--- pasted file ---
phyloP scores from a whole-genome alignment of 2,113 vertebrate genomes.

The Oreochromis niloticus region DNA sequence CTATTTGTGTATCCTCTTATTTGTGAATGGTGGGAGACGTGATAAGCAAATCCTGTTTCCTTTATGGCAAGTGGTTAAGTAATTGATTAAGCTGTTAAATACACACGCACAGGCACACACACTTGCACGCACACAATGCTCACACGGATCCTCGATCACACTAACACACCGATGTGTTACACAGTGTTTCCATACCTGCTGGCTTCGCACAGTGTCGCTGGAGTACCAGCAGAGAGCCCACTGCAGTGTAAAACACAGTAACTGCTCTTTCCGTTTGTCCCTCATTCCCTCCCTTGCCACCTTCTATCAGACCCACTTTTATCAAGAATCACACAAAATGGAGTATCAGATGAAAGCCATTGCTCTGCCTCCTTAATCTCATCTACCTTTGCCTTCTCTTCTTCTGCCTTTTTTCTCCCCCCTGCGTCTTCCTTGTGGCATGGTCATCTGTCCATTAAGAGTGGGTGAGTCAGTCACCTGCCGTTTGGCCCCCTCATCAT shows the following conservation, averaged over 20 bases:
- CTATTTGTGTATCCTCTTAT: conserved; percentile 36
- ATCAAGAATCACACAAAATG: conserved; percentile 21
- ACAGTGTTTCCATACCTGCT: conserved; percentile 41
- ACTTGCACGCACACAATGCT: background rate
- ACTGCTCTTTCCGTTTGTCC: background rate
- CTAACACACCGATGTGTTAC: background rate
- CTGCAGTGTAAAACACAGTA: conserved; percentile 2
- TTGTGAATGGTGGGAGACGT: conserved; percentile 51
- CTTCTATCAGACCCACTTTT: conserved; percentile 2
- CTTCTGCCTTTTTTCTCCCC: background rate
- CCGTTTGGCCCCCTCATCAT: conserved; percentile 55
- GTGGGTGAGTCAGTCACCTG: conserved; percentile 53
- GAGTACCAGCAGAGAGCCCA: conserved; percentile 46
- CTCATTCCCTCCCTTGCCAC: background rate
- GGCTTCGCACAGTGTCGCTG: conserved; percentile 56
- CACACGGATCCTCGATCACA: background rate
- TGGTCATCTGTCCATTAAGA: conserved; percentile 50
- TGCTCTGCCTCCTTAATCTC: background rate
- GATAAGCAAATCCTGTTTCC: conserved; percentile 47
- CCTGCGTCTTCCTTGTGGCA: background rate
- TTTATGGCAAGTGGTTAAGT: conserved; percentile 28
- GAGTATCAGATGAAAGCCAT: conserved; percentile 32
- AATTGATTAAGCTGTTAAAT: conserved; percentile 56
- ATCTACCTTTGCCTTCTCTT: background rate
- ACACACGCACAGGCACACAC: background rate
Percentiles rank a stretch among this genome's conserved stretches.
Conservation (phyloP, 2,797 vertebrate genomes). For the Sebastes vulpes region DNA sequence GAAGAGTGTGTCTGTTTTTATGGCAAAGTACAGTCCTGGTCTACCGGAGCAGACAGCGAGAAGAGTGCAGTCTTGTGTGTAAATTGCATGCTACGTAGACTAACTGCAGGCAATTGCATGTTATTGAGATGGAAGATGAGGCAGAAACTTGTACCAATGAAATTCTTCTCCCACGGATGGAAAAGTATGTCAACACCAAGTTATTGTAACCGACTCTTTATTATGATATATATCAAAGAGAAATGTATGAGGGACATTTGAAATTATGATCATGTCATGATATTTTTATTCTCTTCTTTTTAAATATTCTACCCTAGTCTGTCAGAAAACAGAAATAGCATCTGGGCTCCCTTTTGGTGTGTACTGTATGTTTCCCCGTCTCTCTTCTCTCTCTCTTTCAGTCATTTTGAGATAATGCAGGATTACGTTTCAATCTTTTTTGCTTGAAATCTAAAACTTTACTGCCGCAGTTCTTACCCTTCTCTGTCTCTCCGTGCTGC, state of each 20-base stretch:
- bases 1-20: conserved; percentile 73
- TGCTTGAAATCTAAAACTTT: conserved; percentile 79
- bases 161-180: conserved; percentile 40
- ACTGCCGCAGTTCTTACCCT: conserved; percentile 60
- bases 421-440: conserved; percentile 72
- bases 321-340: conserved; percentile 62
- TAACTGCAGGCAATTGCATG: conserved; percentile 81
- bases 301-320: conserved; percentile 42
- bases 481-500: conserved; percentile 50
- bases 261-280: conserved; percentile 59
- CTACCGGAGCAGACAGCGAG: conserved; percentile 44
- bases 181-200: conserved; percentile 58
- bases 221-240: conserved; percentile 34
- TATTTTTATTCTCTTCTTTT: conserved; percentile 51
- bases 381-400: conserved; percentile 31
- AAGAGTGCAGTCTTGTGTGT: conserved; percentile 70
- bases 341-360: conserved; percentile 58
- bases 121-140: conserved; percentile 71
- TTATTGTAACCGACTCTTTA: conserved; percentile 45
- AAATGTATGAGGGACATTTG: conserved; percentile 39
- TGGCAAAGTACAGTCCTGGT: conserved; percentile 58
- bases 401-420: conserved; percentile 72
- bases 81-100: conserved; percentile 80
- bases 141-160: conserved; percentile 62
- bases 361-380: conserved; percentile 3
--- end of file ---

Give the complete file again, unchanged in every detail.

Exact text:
phyloP scores from a whole-genome alignment of 2,113 vertebrate genomes.

The Oreochromis niloticus region DNA sequence CTATTTGTGTATCCTCTTATTTGTGAATGGTGGGAGACGTGATAAGCAAATCCTGTTTCCTTTATGGCAAGTGGTTAAGTAATTGATTAAGCTGTTAAATACACACGCACAGGCACACACACTTGCACGCACACAATGCTCACACGGATCCTCGATCACACTAACACACCGATGTGTTACACAGTGTTTCCATACCTGCTGGCTTCGCACAGTGTCGCTGGAGTACCAGCAGAGAGCCCACTGCAGTGTAAAACACAGTAACTGCTCTTTCCGTTTGTCCCTCATTCCCTCCCTTGCCACCTTCTATCAGACCCACTTTTATCAAGAATCACACAAAATGGAGTATCAGATGAAAGCCATTGCTCTGCCTCCTTAATCTCATCTACCTTTGCCTTCTCTTCTTCTGCCTTTTTTCTCCCCCCTGCGTCTTCCTTGTGGCATGGTCATCTGTCCATTAAGAGTGGGTGAGTCAGTCACCTGCCGTTTGGCCCCCTCATCAT shows the following conservation, averaged over 20 bases:
- CTATTTGTGTATCCTCTTAT: conserved; percentile 36
- ATCAAGAATCACACAAAATG: conserved; percentile 21
- ACAGTGTTTCCATACCTGCT: conserved; percentile 41
- ACTTGCACGCACACAATGCT: background rate
- ACTGCTCTTTCCGTTTGTCC: background rate
- CTAACACACCGATGTGTTAC: background rate
- CTGCAGTGTAAAACACAGTA: conserved; percentile 2
- TTGTGAATGGTGGGAGACGT: conserved; percentile 51
- CTTCTATCAGACCCACTTTT: conserved; percentile 2
- CTTCTGCCTTTTTTCTCCCC: background rate
- CCGTTTGGCCCCCTCATCAT: conserved; percentile 55
- GTGGGTGAGTCAGTCACCTG: conserved; percentile 53
- GAGTACCAGCAGAGAGCCCA: conserved; percentile 46
- CTCATTCCCTCCCTTGCCAC: background rate
- GGCTTCGCACAGTGTCGCTG: conserved; percentile 56
- CACACGGATCCTCGATCACA: background rate
- TGGTCATCTGTCCATTAAGA: conserved; percentile 50
- TGCTCTGCCTCCTTAATCTC: background rate
- GATAAGCAAATCCTGTTTCC: conserved; percentile 47
- CCTGCGTCTTCCTTGTGGCA: background rate
- TTTATGGCAAGTGGTTAAGT: conserved; percentile 28
- GAGTATCAGATGAAAGCCAT: conserved; percentile 32
- AATTGATTAAGCTGTTAAAT: conserved; percentile 56
- ATCTACCTTTGCCTTCTCTT: background rate
- ACACACGCACAGGCACACAC: background rate
Percentiles rank a stretch among this genome's conserved stretches.
Conservation (phyloP, 2,797 vertebrate genomes). For the Sebastes vulpes region DNA sequence GAAGAGTGTGTCTGTTTTTATGGCAAAGTACAGTCCTGGTCTACCGGAGCAGACAGCGAGAAGAGTGCAGTCTTGTGTGTAAATTGCATGCTACGTAGACTAACTGCAGGCAATTGCATGTTATTGAGATGGAAGATGAGGCAGAAACTTGTACCAATGAAATTCTTCTCCCACGGATGGAAAAGTATGTCAACACCAAGTTATTGTAACCGACTCTTTATTATGATATATATCAAAGAGAAATGTATGAGGGACATTTGAAATTATGATCATGTCATGATATTTTTATTCTCTTCTTTTTAAATATTCTACCCTAGTCTGTCAGAAAACAGAAATAGCATCTGGGCTCCCTTTTGGTGTGTACTGTATGTTTCCCCGTCTCTCTTCTCTCTCTCTTTCAGTCATTTTGAGATAATGCAGGATTACGTTTCAATCTTTTTTGCTTGAAATCTAAAACTTTACTGCCGCAGTTCTTACCCTTCTCTGTCTCTCCGTGCTGC, state of each 20-base stretch:
- bases 1-20: conserved; percentile 73
- TGCTTGAAATCTAAAACTTT: conserved; percentile 79
- bases 161-180: conserved; percentile 40
- ACTGCCGCAGTTCTTACCCT: conserved; percentile 60
- bases 421-440: conserved; percentile 72
- bases 321-340: conserved; percentile 62
- TAACTGCAGGCAATTGCATG: conserved; percentile 81
- bases 301-320: conserved; percentile 42
- bases 481-500: conserved; percentile 50
- bases 261-280: conserved; percentile 59
- CTACCGGAGCAGACAGCGAG: conserved; percentile 44
- bases 181-200: conserved; percentile 58
- bases 221-240: conserved; percentile 34
- TATTTTTATTCTCTTCTTTT: conserved; percentile 51
- bases 381-400: conserved; percentile 31
- AAGAGTGCAGTCTTGTGTGT: conserved; percentile 70
- bases 341-360: conserved; percentile 58
- bases 121-140: conserved; percentile 71
- TTATTGTAACCGACTCTTTA: conserved; percentile 45
- AAATGTATGAGGGACATTTG: conserved; percentile 39
- TGGCAAAGTACAGTCCTGGT: conserved; percentile 58
- bases 401-420: conserved; percentile 72
- bases 81-100: conserved; percentile 80
- bases 141-160: conserved; percentile 62
- bases 361-380: conserved; percentile 3